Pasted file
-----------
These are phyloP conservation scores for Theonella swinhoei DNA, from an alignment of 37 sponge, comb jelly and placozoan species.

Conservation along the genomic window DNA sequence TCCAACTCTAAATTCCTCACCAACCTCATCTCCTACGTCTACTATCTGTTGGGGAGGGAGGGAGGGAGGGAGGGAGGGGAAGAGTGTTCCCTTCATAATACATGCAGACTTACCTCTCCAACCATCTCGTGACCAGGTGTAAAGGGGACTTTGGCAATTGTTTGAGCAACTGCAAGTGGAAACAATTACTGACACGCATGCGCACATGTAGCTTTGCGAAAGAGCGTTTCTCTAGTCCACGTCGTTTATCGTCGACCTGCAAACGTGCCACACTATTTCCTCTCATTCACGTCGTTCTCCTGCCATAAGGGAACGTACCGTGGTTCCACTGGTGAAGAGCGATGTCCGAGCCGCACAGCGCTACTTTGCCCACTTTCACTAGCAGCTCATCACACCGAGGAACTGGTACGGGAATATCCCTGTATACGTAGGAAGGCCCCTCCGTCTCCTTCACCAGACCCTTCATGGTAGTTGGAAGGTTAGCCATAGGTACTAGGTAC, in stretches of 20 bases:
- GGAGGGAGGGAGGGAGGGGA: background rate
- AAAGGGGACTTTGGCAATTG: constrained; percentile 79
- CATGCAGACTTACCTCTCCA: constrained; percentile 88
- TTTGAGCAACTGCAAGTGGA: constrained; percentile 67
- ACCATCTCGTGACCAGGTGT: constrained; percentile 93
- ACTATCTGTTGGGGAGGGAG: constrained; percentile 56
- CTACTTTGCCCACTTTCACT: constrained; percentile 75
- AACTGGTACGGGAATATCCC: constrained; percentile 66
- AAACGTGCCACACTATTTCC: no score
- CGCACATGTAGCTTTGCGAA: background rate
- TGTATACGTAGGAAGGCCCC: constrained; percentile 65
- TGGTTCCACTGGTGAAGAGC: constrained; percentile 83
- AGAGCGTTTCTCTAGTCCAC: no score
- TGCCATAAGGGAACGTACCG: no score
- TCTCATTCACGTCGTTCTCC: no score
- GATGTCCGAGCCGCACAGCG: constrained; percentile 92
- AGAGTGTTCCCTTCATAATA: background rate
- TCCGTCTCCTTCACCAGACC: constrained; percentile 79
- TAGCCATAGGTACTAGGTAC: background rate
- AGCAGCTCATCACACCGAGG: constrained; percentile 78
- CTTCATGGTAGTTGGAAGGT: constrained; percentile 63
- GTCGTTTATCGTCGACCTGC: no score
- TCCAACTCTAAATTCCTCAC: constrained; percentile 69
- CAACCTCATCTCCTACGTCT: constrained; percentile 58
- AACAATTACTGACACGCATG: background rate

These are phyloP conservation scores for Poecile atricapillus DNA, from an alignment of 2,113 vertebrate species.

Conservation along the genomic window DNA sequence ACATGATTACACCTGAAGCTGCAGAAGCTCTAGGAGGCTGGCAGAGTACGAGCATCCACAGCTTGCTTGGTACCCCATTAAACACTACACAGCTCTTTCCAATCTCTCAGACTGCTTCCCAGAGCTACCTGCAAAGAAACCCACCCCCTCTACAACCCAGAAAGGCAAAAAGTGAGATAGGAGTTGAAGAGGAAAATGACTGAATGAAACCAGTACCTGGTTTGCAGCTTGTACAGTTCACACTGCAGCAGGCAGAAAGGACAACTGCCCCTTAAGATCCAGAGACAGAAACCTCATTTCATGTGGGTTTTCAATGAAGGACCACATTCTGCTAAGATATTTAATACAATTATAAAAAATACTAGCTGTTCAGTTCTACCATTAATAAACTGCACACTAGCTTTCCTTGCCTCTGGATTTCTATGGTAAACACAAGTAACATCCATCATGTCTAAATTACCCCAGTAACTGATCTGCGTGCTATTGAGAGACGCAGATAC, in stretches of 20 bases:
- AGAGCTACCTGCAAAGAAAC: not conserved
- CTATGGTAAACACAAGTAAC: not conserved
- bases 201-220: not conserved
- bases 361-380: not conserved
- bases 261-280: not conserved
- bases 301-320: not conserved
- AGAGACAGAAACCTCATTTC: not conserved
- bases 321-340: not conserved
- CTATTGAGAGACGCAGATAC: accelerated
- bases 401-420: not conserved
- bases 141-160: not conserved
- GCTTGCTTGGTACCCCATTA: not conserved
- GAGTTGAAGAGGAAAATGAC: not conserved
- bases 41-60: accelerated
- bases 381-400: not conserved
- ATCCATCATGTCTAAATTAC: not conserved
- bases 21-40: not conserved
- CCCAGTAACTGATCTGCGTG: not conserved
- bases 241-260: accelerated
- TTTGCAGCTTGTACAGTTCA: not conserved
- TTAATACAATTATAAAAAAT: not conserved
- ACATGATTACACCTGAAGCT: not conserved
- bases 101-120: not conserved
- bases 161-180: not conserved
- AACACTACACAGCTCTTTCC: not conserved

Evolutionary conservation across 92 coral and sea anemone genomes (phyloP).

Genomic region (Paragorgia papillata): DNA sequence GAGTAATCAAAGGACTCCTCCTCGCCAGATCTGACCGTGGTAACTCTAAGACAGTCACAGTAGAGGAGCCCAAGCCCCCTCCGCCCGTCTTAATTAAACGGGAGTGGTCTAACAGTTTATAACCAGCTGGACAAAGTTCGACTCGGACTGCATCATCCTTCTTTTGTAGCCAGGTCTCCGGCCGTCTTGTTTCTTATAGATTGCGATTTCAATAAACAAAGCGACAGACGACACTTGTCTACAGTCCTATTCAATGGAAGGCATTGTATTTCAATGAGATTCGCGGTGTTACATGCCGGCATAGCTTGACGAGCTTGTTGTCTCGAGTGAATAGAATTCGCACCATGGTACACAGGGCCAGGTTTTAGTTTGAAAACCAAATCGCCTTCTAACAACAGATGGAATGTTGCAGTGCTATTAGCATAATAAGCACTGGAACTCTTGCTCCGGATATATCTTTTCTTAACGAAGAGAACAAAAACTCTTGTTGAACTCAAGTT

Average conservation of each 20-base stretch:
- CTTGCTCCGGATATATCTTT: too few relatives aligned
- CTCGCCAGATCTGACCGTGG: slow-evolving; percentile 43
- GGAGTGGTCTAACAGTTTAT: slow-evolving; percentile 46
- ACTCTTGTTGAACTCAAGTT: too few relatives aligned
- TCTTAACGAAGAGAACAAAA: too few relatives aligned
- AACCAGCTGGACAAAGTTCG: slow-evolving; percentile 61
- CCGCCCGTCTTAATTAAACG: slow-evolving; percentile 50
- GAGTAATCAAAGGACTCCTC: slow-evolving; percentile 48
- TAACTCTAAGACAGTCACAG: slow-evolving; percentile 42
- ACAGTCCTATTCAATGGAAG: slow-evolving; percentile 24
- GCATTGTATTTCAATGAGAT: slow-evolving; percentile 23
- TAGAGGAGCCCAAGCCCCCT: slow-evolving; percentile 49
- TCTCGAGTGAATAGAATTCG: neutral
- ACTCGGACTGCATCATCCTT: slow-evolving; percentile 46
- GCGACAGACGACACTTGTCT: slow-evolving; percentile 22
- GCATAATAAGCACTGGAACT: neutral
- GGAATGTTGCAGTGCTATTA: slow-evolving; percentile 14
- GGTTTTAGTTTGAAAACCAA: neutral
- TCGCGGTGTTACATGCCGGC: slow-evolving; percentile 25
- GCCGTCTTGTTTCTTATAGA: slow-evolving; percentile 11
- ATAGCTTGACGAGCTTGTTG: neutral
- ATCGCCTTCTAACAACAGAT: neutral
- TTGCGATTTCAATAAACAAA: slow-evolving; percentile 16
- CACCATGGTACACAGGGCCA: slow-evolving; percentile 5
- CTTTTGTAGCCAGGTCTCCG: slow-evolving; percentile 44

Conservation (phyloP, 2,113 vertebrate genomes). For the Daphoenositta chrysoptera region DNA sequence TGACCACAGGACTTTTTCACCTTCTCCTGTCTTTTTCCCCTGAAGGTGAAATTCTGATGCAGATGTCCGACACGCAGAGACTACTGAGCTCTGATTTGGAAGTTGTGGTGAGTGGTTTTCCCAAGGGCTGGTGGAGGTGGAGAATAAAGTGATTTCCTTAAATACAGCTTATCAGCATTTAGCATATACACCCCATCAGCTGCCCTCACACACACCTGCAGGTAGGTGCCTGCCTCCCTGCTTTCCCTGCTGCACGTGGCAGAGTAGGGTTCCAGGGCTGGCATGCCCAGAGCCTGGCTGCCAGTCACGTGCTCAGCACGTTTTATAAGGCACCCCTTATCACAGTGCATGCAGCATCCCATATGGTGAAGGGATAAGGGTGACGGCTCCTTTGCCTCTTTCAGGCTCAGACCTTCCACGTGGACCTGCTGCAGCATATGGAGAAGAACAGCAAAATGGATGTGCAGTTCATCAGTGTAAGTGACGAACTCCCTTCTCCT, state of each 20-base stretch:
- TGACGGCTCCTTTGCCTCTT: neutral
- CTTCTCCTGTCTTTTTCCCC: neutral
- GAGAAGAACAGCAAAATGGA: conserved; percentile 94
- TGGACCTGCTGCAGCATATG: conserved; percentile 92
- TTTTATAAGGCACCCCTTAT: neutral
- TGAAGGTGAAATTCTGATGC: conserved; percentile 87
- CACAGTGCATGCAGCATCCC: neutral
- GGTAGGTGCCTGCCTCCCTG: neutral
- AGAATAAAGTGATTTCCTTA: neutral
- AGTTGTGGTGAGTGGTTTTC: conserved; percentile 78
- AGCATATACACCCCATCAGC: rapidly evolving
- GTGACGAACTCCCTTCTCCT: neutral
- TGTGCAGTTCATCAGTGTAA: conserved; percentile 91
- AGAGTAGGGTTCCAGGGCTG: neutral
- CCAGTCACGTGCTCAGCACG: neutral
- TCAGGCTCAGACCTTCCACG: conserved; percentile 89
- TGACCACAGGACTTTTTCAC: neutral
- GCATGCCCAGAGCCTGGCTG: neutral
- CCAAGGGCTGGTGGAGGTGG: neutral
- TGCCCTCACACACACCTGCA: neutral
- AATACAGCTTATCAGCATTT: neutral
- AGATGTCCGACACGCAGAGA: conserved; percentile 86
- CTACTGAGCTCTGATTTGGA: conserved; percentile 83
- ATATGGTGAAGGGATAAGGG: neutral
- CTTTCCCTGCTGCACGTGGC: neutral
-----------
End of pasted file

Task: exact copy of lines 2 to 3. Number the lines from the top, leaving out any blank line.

Conservation along the genomic window DNA sequence TCCAACTCTAAATTCCTCACCAACCTCATCTCCTACGTCTACTATCTGTTGGGGAGGGAGGGAGGGAGGGAGGGAGGGGAAGAGTGTTCCCTTCATAATACATGCAGACTTACCTCTCCAACCATCTCGTGACCAGGTGTAAAGGGGACTTTGGCAATTGTTTGAGCAACTGCAAGTGGAAACAATTACTGACACGCATGCGCACATGTAGCTTTGCGAAAGAGCGTTTCTCTAGTCCACGTCGTTTATCGTCGACCTGCAAACGTGCCACACTATTTCCTCTCATTCACGTCGTTCTCCTGCCATAAGGGAACGTACCGTGGTTCCACTGGTGAAGAGCGATGTCCGAGCCGCACAGCGCTACTTTGCCCACTTTCACTAGCAGCTCATCACACCGAGGAACTGGTACGGGAATATCCCTGTATACGTAGGAAGGCCCCTCCGTCTCCTTCACCAGACCCTTCATGGTAGTTGGAAGGTTAGCCATAGGTACTAGGTAC, in stretches of 20 bases:
- GGAGGGAGGGAGGGAGGGGA: background rate